Sunday, September 22, 2013

Checking Cows

One of the things necessary for any rancher, be he a large operation or a very small one, is to "check the cows."  It very simply means to go look at them.  To observe them.  The object is to 1) make certain they are all accounted for and 2) make sure they are healthy.  It seems simple and repetitive.

There is a little more to it than that.  It first assumes that the rancher knows how many animals should be there.  He is responsible for them.  It is important that he keeps track of them to be certain they are safe -- not stolen or strayed.

It also assumes that he knows enough about the animals under his care to be able to detect when there is something wrong.  Cattle are "prey" animals.  Their eyes are mounted somewhat on the sides of their heads so that they can see almost 360 degrees around them.  As prey animals they also tend to hide any problems.  If they have a newborn calf, they sometimes leave it hidden in the grass and move away from it so that it will be undetectable.  If they are lame, they try to hide their lameness by staying in a group of animals or by attempting to minimize any limp.  If they are running a fever, as long as the rancher is in sight, they keep their head up and alert and will at least nibble at their feed rather than acting lethargic and without appetite.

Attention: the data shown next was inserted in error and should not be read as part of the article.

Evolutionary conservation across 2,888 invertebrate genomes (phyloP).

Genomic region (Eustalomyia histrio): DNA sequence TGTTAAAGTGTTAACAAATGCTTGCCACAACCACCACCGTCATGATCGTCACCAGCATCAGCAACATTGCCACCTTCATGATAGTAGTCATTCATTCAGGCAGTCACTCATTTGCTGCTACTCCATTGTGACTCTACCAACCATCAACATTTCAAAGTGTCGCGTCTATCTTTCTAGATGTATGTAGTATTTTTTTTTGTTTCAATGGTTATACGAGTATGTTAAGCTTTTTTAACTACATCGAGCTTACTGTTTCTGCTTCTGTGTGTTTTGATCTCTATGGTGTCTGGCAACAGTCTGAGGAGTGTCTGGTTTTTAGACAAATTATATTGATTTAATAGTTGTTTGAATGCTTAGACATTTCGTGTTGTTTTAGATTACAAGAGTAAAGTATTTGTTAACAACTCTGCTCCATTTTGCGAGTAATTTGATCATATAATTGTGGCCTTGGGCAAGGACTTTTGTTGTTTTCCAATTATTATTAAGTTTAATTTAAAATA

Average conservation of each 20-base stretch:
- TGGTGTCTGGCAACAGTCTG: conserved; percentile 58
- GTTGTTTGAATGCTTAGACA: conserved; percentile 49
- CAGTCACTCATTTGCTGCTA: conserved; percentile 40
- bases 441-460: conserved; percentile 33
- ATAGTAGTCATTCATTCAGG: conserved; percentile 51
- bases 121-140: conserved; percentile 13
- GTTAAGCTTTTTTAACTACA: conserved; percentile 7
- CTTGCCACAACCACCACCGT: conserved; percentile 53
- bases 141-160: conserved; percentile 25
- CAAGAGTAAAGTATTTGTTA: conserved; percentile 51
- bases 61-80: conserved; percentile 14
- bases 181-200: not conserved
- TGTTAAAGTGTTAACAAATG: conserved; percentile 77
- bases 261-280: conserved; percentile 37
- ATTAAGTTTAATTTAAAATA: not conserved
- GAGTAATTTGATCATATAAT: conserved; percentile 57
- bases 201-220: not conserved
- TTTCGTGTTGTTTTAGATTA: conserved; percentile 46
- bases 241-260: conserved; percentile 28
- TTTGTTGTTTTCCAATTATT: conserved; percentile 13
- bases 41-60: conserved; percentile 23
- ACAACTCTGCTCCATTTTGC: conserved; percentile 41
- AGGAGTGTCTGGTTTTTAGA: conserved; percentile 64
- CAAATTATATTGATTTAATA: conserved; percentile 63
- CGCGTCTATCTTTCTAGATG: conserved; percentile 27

So, the reality is that the rancher has to "know" his cattle.  He has observed them frequently and is able to detect behavior that is not as it should be.

But, it also means that the cattle "know" the rancher.  Because he checks on the cattle regularly, they become used to him.  They accept him.  They know that he is there (hopefully) to take care of them and not to harm them.

It is a relationship built on frequency that leads to knowledge and trust.  It is just like the Biblical illustrations of the Good Shepherd. 

It's amazing how everyday tasks can be examples of how God cares for us.  If you have "gone astray" however, you can't develop that relationship.  You have to get back with the herd.  Fortunately though, He comes looking for you wherever you may have gone. 

John 10
Luke 15

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